Los Angeles County Hits 109 Degrees, the hottest day ever recorded

Los Angeles County Hits 109 Degrees, the hottest day ever recorded

Despite promises, California doesn’t know how many people died in record summer heat wave

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The heat was relentless and unsparing. The mercury reached 100 degrees Sunday in Riverside and 98 degrees in Lake Elsinore, and with it came record high temperatures and deadly record numbers of dead heat-related deaths.

On the first day of the heat wave, Los Angeles County coroner’s officials said there were seven dead heat-related deaths. There were more, but those couldn’t be confirmed, so they didn’t count, the coroner’s office said Tuesday. But in Riverside County, where the heat reached a record high of 101 degrees and killed 19 people, there were more than 30 heat-related deaths.

In Riverside County, an unverified number of people died Saturday because of the heat: 21-year-old Jammie Birchett died in a car crash on Interstate 8, just outside of Palm Springs, and 20-year-old Jason Birchett died Sunday at a hospital in Ridgecrest.

In Los Angeles County, 21-year-old Jennifer Dillard died in a car crash, and 20-year-old Ryan Dillard died Sunday at a hospital in Riverside.

And in San Bernardino County, a family was fighting to keep their child alive after he was nearly killed by the heat.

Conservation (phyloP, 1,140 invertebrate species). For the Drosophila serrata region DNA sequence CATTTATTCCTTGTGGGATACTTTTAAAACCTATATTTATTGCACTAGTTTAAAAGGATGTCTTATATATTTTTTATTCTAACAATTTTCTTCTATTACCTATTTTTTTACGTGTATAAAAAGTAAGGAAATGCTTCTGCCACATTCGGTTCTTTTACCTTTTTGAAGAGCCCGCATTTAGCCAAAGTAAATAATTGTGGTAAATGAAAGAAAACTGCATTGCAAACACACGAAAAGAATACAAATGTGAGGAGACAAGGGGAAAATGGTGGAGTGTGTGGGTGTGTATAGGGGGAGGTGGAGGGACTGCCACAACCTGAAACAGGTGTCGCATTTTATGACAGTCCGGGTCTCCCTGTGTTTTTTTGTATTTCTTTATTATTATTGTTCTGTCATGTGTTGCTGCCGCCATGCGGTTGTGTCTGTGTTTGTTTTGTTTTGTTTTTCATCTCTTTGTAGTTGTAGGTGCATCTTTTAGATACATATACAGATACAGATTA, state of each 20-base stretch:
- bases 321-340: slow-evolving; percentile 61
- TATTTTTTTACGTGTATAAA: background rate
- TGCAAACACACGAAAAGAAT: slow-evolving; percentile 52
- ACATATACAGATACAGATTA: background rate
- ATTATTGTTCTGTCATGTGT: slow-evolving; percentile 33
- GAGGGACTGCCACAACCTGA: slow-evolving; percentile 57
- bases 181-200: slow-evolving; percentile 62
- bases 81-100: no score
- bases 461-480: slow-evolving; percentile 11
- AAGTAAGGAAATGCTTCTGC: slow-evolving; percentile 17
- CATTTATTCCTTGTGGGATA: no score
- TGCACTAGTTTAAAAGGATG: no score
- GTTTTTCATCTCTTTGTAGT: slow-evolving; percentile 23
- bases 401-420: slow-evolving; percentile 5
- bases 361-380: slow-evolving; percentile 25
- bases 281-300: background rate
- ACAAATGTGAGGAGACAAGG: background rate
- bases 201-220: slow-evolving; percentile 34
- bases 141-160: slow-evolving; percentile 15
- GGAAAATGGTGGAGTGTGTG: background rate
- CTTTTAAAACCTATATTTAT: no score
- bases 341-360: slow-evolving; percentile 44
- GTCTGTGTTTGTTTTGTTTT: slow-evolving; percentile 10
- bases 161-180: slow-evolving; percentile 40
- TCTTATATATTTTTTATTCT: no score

It was in the Los Angeles area that temperatures began to break records Saturday, with the scorching heat expected to continue until Thursday. It was a record-setting day for L.A. County, where the temperature climbed to 109 degrees, the hottest day ever recorded.

The record-breaking heat led to more than 16,000 people seeking treatment from the heat and dehydration, said San Bernardino County Public Health director Jonathan Castaneda, and the need for treatment grew by about a third. Doctors were treating about 9,000 people for heat-related illnesses, a 10% increase from the number that needed treatment in the previous heat wave in 1999, he said.

The heat wave came as a surprise to the public and was much more intense than the one in 2003, which was considered the worst of the year, Castaneda said. The heat

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